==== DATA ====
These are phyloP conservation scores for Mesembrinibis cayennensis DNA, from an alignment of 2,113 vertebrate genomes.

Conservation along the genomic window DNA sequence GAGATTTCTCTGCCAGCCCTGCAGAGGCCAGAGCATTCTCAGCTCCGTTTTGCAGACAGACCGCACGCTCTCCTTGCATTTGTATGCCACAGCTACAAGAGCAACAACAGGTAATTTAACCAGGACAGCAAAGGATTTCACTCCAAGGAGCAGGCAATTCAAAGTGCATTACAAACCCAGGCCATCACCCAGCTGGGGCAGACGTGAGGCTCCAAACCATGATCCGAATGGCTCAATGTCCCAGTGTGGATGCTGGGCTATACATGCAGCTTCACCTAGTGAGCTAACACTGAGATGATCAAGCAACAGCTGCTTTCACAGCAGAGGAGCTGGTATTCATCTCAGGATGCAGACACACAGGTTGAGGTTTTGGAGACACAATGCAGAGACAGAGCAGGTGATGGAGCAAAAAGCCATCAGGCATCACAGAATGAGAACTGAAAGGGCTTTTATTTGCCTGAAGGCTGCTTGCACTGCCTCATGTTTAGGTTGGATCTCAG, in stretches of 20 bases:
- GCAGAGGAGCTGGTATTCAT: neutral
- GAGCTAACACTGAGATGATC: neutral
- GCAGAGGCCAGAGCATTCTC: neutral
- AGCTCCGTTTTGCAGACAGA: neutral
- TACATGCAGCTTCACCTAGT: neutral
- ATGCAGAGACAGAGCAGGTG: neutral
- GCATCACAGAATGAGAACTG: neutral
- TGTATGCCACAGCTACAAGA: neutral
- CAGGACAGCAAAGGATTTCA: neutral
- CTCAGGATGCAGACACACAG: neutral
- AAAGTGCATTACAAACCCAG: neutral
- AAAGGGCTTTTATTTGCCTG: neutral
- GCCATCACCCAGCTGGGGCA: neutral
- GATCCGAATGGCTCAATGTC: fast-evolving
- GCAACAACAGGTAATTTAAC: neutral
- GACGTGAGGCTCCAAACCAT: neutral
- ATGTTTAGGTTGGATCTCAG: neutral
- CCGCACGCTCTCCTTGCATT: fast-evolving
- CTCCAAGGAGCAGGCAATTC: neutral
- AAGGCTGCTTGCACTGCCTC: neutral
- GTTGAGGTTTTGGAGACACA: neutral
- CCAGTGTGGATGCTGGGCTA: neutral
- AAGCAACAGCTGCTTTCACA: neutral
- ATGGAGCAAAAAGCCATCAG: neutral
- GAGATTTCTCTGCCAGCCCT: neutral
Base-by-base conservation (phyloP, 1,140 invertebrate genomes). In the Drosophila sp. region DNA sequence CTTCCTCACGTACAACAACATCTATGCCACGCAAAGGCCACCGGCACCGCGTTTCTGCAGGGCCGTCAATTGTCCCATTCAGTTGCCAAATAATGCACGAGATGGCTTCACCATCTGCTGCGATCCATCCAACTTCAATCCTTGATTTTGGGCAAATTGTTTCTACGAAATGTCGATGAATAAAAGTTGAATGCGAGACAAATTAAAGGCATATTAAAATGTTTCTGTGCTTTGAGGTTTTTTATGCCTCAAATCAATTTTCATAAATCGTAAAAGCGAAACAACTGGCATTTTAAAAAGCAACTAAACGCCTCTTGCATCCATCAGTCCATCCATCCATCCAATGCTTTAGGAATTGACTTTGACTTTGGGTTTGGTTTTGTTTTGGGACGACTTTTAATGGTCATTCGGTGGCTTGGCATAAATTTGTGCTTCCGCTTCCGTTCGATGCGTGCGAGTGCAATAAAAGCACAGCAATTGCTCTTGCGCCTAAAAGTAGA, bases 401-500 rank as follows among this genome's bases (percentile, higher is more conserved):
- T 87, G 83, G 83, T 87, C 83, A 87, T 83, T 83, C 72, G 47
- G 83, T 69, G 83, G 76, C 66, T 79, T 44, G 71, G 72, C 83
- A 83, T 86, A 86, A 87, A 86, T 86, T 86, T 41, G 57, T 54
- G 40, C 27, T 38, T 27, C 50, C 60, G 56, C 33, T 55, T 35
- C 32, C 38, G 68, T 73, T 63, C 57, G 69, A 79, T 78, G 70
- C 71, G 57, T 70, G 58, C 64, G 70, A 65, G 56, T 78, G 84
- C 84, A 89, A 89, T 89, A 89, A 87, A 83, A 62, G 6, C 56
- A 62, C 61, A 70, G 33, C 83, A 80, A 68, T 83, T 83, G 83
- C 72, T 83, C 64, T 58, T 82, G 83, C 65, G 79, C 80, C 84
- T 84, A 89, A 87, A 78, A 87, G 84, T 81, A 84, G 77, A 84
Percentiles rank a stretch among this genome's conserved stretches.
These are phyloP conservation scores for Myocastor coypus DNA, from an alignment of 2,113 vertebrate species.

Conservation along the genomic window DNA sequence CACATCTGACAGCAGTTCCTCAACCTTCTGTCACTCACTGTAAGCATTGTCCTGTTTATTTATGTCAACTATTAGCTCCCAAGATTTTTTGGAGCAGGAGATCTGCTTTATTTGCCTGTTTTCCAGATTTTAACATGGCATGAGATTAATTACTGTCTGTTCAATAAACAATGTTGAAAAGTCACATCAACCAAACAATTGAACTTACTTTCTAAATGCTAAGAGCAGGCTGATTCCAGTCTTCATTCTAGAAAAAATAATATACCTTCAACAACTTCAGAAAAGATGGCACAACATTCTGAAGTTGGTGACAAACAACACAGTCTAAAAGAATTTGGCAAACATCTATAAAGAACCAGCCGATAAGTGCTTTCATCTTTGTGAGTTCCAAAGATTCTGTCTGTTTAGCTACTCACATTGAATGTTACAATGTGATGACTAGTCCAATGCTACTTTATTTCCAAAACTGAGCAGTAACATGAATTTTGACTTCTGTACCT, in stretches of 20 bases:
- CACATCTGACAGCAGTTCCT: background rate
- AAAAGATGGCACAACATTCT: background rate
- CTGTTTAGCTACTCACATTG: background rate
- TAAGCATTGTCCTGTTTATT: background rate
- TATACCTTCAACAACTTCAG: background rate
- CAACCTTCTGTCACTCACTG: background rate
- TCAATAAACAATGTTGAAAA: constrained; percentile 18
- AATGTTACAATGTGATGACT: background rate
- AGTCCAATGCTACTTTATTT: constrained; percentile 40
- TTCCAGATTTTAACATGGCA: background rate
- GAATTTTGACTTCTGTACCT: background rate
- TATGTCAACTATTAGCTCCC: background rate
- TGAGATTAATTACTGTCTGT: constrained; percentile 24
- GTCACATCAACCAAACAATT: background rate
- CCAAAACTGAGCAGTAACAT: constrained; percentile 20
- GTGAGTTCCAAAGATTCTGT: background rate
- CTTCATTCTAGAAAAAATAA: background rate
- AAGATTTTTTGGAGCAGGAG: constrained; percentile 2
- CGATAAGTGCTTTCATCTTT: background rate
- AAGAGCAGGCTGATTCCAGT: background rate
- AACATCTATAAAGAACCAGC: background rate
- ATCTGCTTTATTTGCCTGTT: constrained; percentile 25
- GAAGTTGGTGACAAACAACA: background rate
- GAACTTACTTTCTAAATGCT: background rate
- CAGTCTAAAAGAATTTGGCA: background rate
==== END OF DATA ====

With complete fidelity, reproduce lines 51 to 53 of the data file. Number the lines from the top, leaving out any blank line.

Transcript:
- TTCCAGATTTTAACATGGCA: background rate
- GAATTTTGACTTCTGTACCT: background rate
- TATGTCAACTATTAGCTCCC: background rate